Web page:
13 DEFINITIONS Entrepreneurs and entrepreneurship are not concepts that relate exclusively to small businesses (or self-employed), as many studies often assuming so. Entrepreneurship reflects certain characteristics that relate to the processes through the creation of value through the identification and exploitation of new products, processes, and markets. This is not uniquely the preserve of small companies or entrepreneurs Clearly, large companies can be entrepreneurial, not ignored when formulating entrepreneurship policies
14 DEFINITIONS Something different about entrepreneurial businesses that sets them apart from other businesses They are in the business of doing something new, by creating/identifying new processes, products or markets. Not even all businesses or new ones are necessarily entrepreneurial
15 DEFINITIONS Businesses that has failed Many studies of entrepreneurship investigate and focus only on those entrepreneurs or entrepreneurial businesses that succeed. Failure is a very important part of the entrepreneurial process and much can be learned from understanding it. Entrepreneurs who failed were still entrepreneurial and, indeed, entrepreneurs
16 DEFINITIONS Concept of Value Policy makers are interested in facilitating or encouraging the growth of entrepreneurship because it is creating value in one domain or another, and, as noted above, these can be very diverse. Value covers both monetary and non-monetary returns. These values are identified as objectives or targets by policy makers, who will then develop policies designed to achieve these targets although clearly they are carried out by entrepreneurs and entrepreneurial firms. Some countries for example will focus on entrepreneurship s contribution to economic growth. Other countries however might focus on entrepreneurship s contribution to solving environmental problems or its contribution to social inclusion.
17 ENTREPRENEURSHIP MODEL Reflects the key factors affecting entrepreneurial performance Reflects the target indicators That policy makers believe have impact on ultimate objectives Ultimate objectives (value created by entrepreneur)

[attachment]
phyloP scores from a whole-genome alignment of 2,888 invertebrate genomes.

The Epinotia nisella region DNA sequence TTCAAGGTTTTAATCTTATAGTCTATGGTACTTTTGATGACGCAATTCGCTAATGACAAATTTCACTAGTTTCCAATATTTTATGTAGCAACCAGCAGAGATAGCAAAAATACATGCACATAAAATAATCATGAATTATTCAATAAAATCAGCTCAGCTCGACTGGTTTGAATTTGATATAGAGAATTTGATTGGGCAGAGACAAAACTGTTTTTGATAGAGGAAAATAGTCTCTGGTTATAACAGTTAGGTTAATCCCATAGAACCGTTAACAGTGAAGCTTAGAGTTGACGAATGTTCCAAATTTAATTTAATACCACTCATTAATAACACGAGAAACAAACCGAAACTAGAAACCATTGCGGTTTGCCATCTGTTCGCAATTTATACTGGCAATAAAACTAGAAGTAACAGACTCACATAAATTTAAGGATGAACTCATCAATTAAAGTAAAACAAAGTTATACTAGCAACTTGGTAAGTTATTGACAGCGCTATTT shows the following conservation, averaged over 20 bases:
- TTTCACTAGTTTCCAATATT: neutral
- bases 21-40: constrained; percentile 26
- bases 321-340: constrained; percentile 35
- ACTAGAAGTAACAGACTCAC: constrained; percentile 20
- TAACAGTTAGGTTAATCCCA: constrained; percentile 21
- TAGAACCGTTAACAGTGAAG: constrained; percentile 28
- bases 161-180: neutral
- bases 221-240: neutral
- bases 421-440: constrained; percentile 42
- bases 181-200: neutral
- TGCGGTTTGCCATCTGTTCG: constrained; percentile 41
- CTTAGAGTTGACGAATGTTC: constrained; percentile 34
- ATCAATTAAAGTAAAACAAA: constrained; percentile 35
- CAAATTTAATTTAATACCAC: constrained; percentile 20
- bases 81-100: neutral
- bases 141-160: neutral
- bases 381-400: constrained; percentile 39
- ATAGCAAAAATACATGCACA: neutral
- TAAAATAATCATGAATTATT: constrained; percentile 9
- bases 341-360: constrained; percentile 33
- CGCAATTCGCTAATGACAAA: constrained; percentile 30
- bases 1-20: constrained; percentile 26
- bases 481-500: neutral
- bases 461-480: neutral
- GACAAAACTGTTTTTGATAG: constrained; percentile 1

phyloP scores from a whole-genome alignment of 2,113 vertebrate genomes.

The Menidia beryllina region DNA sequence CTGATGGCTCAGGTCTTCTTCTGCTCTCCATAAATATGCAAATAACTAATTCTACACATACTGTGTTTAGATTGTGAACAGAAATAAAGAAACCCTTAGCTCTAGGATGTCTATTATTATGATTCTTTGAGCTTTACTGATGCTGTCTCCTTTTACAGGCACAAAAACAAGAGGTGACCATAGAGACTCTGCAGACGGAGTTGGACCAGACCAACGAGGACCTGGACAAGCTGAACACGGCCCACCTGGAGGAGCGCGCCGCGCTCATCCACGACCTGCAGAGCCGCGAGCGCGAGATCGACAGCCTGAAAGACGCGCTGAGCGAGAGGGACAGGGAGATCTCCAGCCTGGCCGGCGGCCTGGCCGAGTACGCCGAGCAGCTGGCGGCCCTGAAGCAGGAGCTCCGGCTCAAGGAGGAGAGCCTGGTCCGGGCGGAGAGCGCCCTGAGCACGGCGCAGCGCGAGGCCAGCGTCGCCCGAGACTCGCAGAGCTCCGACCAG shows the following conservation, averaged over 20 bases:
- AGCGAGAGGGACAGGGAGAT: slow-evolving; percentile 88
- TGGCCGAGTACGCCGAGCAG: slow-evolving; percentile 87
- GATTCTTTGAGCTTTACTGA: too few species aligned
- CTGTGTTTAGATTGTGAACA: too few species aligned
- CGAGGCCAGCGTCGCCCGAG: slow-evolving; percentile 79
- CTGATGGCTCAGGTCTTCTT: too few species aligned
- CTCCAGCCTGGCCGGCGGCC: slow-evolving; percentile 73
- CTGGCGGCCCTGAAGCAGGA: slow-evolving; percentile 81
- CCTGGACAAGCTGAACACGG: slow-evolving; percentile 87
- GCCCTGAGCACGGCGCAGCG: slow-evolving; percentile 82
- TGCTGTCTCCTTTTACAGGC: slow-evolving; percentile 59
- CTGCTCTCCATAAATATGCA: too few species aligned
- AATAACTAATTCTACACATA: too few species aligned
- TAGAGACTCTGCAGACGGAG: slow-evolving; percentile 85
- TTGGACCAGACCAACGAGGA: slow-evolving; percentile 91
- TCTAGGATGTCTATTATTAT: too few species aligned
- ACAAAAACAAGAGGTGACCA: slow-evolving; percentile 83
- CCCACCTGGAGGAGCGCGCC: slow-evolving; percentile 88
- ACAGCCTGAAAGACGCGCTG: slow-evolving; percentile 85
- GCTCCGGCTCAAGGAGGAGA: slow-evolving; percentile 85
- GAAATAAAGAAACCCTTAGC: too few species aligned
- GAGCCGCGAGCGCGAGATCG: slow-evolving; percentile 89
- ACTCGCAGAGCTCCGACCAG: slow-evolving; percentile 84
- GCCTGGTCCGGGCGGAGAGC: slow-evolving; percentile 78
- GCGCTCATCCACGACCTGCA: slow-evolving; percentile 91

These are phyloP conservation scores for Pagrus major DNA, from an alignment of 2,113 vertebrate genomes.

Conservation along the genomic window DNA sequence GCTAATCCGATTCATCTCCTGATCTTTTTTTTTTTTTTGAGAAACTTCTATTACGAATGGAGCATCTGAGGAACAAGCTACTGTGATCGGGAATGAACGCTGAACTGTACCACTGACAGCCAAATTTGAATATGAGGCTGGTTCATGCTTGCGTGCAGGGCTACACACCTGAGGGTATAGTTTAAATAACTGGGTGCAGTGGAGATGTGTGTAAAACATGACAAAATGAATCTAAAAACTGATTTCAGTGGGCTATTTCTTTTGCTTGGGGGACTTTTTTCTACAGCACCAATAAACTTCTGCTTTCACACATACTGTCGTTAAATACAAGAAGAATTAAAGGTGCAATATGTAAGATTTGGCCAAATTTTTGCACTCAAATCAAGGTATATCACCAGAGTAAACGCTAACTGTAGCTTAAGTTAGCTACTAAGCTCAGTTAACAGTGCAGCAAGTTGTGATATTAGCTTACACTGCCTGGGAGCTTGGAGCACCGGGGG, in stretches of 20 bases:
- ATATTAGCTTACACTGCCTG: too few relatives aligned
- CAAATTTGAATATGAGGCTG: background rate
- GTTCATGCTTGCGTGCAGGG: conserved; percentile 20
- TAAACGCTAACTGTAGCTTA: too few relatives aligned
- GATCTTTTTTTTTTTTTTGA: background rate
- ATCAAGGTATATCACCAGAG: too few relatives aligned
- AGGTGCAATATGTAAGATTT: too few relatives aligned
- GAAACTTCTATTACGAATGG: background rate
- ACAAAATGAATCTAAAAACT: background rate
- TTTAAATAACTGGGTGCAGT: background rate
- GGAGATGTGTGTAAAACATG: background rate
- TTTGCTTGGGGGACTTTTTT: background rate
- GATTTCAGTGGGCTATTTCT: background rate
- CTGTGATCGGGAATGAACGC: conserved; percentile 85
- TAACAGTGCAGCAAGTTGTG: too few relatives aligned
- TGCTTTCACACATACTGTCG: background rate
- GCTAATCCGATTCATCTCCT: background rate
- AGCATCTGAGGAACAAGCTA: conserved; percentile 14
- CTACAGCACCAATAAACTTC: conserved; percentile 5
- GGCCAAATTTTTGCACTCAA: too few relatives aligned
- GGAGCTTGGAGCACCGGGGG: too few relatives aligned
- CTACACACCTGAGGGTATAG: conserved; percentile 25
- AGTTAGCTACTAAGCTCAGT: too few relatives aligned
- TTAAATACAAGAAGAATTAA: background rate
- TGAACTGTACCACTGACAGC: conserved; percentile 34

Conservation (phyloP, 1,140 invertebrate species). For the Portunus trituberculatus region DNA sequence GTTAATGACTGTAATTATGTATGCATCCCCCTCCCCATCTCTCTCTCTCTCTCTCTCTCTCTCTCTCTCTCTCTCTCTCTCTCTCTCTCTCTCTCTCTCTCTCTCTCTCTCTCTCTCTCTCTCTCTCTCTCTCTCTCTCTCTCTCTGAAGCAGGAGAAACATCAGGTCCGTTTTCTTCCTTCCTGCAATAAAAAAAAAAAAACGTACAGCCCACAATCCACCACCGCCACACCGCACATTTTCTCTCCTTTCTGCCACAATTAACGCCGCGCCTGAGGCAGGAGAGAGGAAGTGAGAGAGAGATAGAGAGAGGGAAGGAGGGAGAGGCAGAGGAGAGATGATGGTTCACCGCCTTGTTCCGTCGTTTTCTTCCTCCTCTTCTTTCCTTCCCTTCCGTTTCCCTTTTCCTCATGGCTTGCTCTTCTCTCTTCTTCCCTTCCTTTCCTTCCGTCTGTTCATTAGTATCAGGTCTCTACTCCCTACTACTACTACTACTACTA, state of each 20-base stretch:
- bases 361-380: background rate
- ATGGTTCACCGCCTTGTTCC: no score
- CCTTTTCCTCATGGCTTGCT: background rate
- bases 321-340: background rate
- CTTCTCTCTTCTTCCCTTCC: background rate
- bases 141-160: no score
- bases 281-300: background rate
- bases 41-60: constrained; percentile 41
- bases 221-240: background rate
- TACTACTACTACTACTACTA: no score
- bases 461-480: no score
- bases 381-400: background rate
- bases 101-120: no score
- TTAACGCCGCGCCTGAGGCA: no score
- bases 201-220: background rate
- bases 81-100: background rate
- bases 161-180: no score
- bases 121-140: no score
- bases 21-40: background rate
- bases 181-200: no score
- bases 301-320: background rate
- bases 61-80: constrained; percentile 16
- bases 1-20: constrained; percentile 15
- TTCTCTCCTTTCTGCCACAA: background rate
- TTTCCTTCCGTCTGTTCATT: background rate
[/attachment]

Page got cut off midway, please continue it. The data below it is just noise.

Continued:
18 ENTREPRENEURSHIP MODEL
19 SMALL BUSINESS ACT (SBA) An overarching framework for the European Union policy on Small and Medium Enterprises (SMEs) To improve the approach to entrepreneurship in Europe To simplify the regulatory and policy environment for SMEs To remove the remaining barriers to their development More entrepreneur in Europe
20 SMALL BUSINESS ACT (SBA) Main priorities of the SBA Promoting entrepreneurship Less regulatory burden Access to finance Access to markets and internationalization
21 SMALL BUSINESS ACT (SBA) 1. Promoting entrepreneurship The Commission s objective is to encourage people to become entrepreneurs and also make it easier for them to set up and grow their businesses.
22 SMALL BUSINESS ACT (SBA) Challenges faced by entrepreneurs in Europe: Only 37% of Europeans would like to be self-employed, compared to 51% of people in the US and China Education should offer the right foundation for an entrepreneurial career Difficult access to finance and markets Difficulty in transferring businesses The fear of punitive sanctions in case of failure; Burdensome administrative procedures
23 SMALL BUSINESS ACT (SBA) 2. Less regulatory burden The Commission's Regulatory Fitness and Performance Programme ensures that EU legislation delivers results for citizens and businesses effectively, efficiently and at minimum cost. It aims to keep EU law simple, remove unnecessary burdens and adapt existing legislation without compromising on policy objectives.
24 SMALL BUSINESS ACT (SBA) 3. Access to finance for SMEs SMEs represent over 99% of businesses in the EU so it is crucial to support their growth and innovation. However, one of the most important issues facing SMEs is their difficulty accessing finance. The European Commission works to improve the financing environment for small businesses in Europe.